Home to Amersham, and thence to Chesham, is well documented on Google maps.
Chesham to Hawridge is a different matter.
Follow Vale Road to its end and all you see is a derelict pub, the Rose and Crown, on your right, but no sign of Hawridge.
Vale Road morphs into Cholesbury Lane. The ground levels out, and a mist that started out thin becomes thicker and thicker. Another hour passes by without seeing another soul. You pass a sign that rather worryingly says "Edge of the World, 2 miles".
But, I have faith in Des. He wouldn't do that to us (would he?).
Just a little farther. And there, just before the EotW, is a shining light. The mist clears and we see Des at the side of the road, with a beaming smile. No doubt relief that someone has finally turned up.
The weather (for the records) is just grand.
Hashers huddle in protective circles, looking out for latecomers, the hashers-come-lately.
Some locals pass by, knuckles ont' ground.
Ten to eight and it is decided that Des shall have the floor and explain his method.
Surprisingly, there are 27 present, including two virgin hashers who were not deterred by the EotW. Hash greetings to virgins Mary and child (Pacha from Prestwood).
Des was kind and led us down Rays Hill. Then kind again by letting us meander along the valley, rather than tackle the inevitable immediately. Accountants believe in balance (when they are not cooking things) and the hash had extended its credit too far. Pay back time took us up the side of the valley to "The Works".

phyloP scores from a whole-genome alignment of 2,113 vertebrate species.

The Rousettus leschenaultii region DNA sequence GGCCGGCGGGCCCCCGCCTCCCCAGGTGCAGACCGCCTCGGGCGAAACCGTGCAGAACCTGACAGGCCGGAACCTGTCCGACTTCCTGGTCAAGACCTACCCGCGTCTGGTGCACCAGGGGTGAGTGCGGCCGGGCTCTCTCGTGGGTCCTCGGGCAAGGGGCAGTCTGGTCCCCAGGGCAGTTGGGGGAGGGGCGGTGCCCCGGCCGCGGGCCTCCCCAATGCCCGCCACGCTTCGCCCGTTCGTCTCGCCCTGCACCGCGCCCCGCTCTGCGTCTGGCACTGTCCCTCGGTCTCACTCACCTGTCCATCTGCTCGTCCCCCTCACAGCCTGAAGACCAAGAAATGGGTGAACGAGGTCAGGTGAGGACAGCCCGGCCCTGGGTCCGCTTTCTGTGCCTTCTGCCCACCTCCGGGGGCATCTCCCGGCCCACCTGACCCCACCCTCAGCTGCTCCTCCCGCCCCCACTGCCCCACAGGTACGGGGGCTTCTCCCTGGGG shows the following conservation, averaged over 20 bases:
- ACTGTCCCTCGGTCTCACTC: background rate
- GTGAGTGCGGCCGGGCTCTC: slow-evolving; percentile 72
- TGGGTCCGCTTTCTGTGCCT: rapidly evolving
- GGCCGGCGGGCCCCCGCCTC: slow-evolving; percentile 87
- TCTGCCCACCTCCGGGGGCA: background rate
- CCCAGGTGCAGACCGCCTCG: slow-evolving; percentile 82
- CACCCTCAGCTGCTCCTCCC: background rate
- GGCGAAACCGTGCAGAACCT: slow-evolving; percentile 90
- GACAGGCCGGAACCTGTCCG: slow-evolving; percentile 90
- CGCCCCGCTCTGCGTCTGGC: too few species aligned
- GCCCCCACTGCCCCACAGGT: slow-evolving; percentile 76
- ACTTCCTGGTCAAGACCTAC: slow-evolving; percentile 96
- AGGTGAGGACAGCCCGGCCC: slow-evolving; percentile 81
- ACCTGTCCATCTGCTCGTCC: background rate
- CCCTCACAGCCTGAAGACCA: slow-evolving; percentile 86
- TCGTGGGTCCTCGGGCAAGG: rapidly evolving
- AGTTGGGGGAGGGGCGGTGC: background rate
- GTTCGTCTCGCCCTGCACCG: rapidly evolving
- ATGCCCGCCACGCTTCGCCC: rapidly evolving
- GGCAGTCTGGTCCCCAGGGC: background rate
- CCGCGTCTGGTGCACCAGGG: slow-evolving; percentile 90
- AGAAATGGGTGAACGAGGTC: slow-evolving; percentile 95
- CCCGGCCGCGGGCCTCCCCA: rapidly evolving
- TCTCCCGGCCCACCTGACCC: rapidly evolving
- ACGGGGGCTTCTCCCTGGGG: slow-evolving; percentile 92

We did not tarry, as it looked like a set from "Utopia" and there were signs of resident zombies. Purse strings were loosened and we were allowed the extravagance of a downhill jolly. Tut-tut. Too much of the good times was being had by all, so in penance we trudged up hill again to Hawridge Church.
With a name like Hawridge, one could reasonably assume a fold in the terrain. This became apparent as we overshot the flat bit and gambolled down hill onto Hawridge Common. Some sensitive Hashers looked around and went tut-tut (again), it being a little too common.
The same sensitive hashers then expressed outrageous delight at the next junction, as they were given the option of going short. The insensitive hashers went right, and long.
Almost immediately we arrived at Tring Grange Farm. To our left, down an elegant driveway, a magnificent Georgian building. In front of us, a table laden with chilled lemon fresh water and cups. For us, Des exclaimed. Provided by some kind folks who wouldn't be there when we passed, but their teenage daughter would be, and she would sort it. Comments ranged from "home alone" to "I wonder what school she goes to. Can I send my children there?"
(Matt's children carried on fighting each other all the while, trying to establish supremacy. Evolution at its rawest.)
Suitably refreshed, we carried on (away from the pub) with renewed vigour.
Nothing could stop us. Chiltern farm was a blur. Roundhill Wood was rounded. Ambers Farm was red, due to the doppler shift. Purple Heath Farm was purple (we were getting tired by then) and Cholesbury Bottom was pert.
And there we were. Back home, safe in the beer garden.
We were regaled by some very witty anecdotes from the GM. Then the chips arrived and we lost interest.
Thank you Des. I know it only happens but once a year, but like simple interest it is eagerly awaited. (and you were spot on. 5.2 miles)